Picks and Pans Review: In Irina's Garden

updated 08/18/1986 AT 01:00 AM EDT

originally published 08/18/1986 AT 01:00 AM EDT

photographs by David Finn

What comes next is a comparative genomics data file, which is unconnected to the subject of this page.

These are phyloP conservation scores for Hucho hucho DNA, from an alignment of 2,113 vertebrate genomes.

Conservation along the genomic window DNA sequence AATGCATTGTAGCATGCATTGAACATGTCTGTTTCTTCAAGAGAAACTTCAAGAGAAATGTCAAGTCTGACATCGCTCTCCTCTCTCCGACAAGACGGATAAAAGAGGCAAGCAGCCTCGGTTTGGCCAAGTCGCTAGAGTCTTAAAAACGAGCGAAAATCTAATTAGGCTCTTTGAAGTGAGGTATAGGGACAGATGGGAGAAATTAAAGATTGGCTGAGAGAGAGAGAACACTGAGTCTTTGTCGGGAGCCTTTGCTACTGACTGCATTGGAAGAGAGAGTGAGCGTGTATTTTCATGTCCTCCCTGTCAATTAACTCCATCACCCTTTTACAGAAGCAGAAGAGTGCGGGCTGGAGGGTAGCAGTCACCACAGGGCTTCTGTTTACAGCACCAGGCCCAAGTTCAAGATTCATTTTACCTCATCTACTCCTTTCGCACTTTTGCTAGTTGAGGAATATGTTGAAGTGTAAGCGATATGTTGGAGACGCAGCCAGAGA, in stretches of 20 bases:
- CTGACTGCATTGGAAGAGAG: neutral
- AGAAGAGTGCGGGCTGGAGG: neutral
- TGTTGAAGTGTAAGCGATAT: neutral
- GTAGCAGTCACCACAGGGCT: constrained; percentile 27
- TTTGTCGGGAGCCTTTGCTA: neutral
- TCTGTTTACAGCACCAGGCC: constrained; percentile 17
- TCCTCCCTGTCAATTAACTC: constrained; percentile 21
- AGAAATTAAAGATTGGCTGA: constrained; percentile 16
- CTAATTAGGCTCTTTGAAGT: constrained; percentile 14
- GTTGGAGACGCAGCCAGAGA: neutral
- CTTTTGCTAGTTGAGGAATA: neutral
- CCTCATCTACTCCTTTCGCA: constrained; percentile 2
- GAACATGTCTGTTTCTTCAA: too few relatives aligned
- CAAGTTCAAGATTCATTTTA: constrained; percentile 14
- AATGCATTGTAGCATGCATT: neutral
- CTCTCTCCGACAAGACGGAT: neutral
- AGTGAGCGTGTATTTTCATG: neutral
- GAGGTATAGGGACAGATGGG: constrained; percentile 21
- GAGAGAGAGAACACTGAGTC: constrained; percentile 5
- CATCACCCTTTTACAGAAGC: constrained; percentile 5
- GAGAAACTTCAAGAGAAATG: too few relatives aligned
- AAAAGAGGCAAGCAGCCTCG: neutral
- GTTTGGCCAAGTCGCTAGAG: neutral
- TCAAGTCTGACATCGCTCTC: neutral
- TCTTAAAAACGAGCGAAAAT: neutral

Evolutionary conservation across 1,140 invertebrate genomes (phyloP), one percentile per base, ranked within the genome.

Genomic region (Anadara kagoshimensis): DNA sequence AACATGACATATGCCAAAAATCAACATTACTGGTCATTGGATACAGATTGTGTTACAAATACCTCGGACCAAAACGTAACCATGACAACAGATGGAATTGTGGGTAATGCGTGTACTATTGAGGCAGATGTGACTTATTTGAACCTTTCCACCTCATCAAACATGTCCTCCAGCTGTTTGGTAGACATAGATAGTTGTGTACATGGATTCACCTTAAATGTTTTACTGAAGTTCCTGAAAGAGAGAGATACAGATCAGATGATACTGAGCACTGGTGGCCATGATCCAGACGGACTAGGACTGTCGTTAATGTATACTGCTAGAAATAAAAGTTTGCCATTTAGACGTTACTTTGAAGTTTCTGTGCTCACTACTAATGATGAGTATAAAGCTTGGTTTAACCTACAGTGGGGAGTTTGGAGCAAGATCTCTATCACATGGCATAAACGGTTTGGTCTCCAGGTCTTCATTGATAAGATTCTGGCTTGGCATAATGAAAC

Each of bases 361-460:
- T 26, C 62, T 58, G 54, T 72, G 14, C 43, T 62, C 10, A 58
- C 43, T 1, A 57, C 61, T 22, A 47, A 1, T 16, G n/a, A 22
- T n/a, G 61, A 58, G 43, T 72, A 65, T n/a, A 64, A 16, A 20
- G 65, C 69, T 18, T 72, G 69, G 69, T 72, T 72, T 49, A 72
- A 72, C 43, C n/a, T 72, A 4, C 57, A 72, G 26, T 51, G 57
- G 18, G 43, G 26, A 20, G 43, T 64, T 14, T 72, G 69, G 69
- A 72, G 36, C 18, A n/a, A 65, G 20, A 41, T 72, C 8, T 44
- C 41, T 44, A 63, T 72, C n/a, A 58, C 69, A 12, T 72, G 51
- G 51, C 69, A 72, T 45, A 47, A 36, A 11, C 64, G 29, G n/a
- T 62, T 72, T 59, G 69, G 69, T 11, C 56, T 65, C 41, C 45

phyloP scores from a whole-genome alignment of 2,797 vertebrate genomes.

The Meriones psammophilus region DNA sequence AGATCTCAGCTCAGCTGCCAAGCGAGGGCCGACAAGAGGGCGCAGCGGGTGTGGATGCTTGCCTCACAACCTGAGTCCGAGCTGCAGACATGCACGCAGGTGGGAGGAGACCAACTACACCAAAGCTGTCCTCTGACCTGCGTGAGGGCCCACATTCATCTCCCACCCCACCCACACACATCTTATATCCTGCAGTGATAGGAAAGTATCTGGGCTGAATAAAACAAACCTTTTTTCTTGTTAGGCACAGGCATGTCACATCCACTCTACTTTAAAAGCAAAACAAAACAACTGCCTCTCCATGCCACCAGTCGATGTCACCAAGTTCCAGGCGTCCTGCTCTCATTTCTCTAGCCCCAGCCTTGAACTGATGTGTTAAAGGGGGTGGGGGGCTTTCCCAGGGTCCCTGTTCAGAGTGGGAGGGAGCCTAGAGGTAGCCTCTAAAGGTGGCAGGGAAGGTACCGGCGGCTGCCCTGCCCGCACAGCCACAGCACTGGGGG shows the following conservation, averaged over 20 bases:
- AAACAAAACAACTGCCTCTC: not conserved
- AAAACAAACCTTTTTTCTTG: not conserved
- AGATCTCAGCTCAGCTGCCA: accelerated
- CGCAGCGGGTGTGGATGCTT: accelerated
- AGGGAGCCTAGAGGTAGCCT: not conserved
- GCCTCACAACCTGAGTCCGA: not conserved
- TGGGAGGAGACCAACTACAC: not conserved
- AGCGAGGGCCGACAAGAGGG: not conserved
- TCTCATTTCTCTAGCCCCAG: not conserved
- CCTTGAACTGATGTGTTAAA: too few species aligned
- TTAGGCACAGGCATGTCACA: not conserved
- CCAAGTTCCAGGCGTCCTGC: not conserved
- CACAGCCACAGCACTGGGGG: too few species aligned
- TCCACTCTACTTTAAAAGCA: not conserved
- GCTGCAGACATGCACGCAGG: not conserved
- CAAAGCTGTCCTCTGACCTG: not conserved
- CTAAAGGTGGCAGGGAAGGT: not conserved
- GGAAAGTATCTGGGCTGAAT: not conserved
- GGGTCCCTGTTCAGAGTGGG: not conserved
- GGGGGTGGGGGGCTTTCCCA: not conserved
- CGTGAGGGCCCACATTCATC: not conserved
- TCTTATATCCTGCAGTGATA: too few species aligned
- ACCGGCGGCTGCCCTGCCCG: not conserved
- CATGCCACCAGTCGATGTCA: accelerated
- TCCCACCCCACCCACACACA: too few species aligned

This big, heavy volume glows with the green of English summer lawns and plants. The Irina in the title is the self-effacing wife of sculptor Henry Moore, and this picture book includes, in addition to its detail-packed photographs, essays by the poet Stephen Spender and "Reminiscences" by Mrs. Moore. The Moore estate, Hoglands, at Much Hadham in Hertfordshire has extensive grounds, expanded as his success and fortune increased, and Mrs. Moore's splendid gardens have been almost as worthy of note as the great artist's works. Spender, who with his wife visited the Moores at Hoglands for some 40 years, describes the gardens in language that sounds like lines from Edith Sitwell's effervescent collection of poems, Fa├žade: "There are spotted pulmonaria next to needles of herbaceous polygonum and clouds of rue." Flowering plants are arranged against walls in groups of the right sorts of colors. Moore's giant sculptures, with plenty of open space around them, look as if they too might have been planted so that they could grow into their strange magic shapes. One of the most appealing photographs shows a colossal bronze sheltering a quartet of sheep; one rubs against it, polishing the metal with its oiled wool. In her essay Mrs. Moore modestly insists, "Anybody can have a garden like ours." Nothing could be further from the truth, but her garden's uniqueness is what makes the pictures in this beautiful book so special. (Thames and Hudson, $29.95)

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